Curriculum and assessment changes

It is critical our education system continues to evolve and remains focused on delivering equitable and excellent outcomes.  

A 6-year programme to refresh the New Zealand Curriculum and redesign Te Marautanga o Aotearoa is underway, aimed at ensuring all ākonga experience rich and responsive learning.

At the same time, changes are also taking place - or have been proposed - for early learning and NCEA.

An integral part of the Government’s agreed response to the independent review of Tomorrow’s Schools, and implementation of the Early Learning Action Plan, we are engaging, partnering and consulting with the education sector, whānau, communities, and ākonga in doing this work.

Review of Tomorrow’s Schools(external link)

All of these changes will honour our past, and our obligations to Te Tiriti o Waitangi.

Supporting quality, equity and choice in Early Learning

Curriculum and assessment actions are included in the He taonga te tamaiti – Every child a taonga: Early learning action plan 2019-2029(external link) [PDF, 3.2 MB]:

  • Develop a sustained and planned approach to professional learning and development with a focus on local curriculum and pedagogical leadership.
  • Gazette the curriculum framework, Te Whāriki – to support engagement with the principles, strands, goals and outcomes when designing local curricula. Public consultation on gazetting the full framework of Te Whāriki, including a te ao Māori interpretation of the framework has been completed and highlighted overall sector support. We gazetted the full framework of Te Whāriki in April 2023 and intend to complete implementation in May 2024.
  • Co-construct a range of valid, reliable, culturally and linguistically appropriate tools to support formative assessment and teaching proactive. Kōwhiti Whakapae is being developed as an evidence-based resource to help kaiako notice, recognise and respond to children’s progress over-time within the framework of Te Whāriki. It will focus on three specific areas of learning - social-emotional learning, oral language and literacy, and maths.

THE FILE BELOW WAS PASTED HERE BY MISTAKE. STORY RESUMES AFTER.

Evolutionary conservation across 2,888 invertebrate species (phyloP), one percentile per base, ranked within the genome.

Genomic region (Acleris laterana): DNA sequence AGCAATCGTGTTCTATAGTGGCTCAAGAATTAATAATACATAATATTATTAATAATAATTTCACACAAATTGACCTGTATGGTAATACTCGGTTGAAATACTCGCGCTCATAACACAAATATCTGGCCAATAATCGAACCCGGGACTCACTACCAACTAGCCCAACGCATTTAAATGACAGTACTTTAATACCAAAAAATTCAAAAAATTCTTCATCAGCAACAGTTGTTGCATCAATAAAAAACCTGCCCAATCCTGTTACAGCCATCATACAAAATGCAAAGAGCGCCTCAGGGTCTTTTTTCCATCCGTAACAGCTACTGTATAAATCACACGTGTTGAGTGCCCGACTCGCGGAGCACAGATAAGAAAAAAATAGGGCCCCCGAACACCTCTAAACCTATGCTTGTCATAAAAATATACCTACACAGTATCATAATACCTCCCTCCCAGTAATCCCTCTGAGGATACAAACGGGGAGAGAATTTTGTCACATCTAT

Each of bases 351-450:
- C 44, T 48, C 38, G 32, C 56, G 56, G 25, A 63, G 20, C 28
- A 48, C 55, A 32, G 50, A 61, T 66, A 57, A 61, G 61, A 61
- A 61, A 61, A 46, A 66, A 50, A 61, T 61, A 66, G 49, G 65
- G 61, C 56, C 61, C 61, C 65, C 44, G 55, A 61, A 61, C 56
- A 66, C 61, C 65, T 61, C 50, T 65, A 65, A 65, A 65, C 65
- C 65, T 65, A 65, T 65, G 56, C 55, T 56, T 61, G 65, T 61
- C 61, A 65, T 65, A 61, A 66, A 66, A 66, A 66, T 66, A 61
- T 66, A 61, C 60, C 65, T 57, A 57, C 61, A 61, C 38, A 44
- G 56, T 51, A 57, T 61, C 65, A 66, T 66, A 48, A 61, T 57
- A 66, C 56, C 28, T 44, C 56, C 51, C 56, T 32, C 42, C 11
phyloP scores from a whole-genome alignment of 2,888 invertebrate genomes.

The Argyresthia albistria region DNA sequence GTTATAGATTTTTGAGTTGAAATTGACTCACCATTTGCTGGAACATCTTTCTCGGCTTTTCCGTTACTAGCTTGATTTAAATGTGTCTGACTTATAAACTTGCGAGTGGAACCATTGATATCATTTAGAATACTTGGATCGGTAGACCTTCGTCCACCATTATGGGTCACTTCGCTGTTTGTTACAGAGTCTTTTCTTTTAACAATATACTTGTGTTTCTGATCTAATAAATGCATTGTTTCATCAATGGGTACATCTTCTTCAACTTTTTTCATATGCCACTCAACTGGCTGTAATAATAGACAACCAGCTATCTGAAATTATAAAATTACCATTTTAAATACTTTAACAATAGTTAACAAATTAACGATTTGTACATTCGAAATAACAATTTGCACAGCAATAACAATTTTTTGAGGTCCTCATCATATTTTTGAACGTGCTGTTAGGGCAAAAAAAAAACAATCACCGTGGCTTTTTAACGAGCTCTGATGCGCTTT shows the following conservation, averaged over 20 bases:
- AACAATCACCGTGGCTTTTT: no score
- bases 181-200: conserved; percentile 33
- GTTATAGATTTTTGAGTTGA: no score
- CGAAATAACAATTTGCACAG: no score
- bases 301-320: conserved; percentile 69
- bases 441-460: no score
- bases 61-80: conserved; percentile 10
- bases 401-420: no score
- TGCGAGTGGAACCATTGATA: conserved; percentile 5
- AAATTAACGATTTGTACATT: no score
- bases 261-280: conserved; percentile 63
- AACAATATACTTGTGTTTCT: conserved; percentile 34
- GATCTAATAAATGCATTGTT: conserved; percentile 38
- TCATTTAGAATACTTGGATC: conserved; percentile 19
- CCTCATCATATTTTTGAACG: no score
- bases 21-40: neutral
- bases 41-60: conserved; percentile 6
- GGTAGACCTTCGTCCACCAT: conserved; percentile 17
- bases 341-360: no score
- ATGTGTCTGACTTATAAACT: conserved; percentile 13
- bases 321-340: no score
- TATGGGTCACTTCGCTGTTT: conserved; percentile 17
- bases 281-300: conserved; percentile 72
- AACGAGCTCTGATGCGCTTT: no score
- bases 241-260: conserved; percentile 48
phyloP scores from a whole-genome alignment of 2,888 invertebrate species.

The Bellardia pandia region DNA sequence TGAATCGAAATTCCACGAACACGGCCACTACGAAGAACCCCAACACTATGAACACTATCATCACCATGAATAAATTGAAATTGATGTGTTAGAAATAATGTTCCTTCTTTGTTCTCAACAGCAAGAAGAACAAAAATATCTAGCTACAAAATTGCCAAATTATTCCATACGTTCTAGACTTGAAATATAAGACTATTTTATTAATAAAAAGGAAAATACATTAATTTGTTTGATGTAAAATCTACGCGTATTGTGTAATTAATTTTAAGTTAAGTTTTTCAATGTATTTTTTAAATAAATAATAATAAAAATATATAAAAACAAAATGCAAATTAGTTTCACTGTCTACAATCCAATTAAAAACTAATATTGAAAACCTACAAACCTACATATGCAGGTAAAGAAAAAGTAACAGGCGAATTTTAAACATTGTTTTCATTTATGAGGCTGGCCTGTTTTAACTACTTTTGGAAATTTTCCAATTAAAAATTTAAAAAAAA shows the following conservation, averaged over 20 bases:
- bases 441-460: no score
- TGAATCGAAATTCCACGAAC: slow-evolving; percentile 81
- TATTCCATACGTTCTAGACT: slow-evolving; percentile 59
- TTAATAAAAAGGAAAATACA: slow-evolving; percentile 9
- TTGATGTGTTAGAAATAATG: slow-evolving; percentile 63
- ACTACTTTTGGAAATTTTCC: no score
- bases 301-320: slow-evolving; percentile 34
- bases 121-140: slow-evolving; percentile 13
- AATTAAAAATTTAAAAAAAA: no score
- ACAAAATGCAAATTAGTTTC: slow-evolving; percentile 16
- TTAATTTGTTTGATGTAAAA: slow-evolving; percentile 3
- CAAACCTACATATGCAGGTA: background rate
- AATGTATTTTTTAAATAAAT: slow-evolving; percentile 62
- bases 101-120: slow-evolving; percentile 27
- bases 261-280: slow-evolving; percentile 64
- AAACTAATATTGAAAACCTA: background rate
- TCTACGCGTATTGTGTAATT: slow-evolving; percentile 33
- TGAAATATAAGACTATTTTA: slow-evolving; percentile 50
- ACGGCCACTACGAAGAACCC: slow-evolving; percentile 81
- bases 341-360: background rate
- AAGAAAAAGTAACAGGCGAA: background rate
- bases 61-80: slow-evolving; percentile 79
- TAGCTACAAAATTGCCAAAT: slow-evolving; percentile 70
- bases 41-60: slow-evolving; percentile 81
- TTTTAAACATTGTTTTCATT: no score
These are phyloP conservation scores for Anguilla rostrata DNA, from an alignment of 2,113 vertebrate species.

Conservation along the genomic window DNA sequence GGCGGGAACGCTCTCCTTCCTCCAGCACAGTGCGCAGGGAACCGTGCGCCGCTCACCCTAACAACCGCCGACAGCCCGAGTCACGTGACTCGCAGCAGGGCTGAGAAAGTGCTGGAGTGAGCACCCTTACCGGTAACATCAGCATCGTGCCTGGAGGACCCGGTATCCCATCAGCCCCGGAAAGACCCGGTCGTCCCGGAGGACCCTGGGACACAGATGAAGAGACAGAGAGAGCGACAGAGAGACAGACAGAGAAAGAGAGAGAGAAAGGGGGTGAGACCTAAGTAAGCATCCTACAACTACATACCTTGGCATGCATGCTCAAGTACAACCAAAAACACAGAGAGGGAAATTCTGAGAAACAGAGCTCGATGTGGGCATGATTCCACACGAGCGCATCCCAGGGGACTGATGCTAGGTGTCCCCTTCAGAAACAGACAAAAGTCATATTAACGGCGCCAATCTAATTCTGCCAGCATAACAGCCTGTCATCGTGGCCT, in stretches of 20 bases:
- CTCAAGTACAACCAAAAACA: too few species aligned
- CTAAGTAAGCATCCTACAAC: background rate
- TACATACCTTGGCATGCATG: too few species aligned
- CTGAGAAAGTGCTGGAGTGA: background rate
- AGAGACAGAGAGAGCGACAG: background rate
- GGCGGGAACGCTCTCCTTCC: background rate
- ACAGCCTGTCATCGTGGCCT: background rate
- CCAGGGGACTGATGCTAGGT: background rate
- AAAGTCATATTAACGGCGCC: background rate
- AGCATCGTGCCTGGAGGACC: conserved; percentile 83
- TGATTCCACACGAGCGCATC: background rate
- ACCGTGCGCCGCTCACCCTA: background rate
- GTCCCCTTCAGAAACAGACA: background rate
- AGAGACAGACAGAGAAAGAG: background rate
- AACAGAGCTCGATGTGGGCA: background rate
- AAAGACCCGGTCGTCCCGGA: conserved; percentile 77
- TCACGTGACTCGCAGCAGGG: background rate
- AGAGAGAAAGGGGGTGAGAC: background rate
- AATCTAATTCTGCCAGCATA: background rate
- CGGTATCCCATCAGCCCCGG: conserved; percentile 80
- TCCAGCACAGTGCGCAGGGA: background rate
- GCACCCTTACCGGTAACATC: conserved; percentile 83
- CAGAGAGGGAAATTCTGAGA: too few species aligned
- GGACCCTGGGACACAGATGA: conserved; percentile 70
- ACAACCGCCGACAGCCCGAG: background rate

Refreshing the New Zealand Curriculum

The Ministry is 3 years into a 6-year programme to refresh the New Zealand Curriculum.

The refreshed curriculum will support students to experience success in their learning. It will give effect to Te Tiriti o Waitangi, and will be inclusive, clear about the learning that matters, and easy to use from year 0 to year 13.

Schools, kura, whānau and communities will be better supported to do what they do best: create rich and responsive learning that helps students realise their goals and aspirations.

The new Aotearoa New Zealand’s histories content was required from the beginning of 2023, but schools will have until the beginning of 2027 to implement the rest of the refreshed curriculum.

Schools and kura must use the refreshed mathematics and statistics and English learning areas from the start of 2025.

Aotearoa New Zealand’s histories website(external link)

Curriculum Refresh website(external link)

Redesign of Te Marautanga o Aotearoa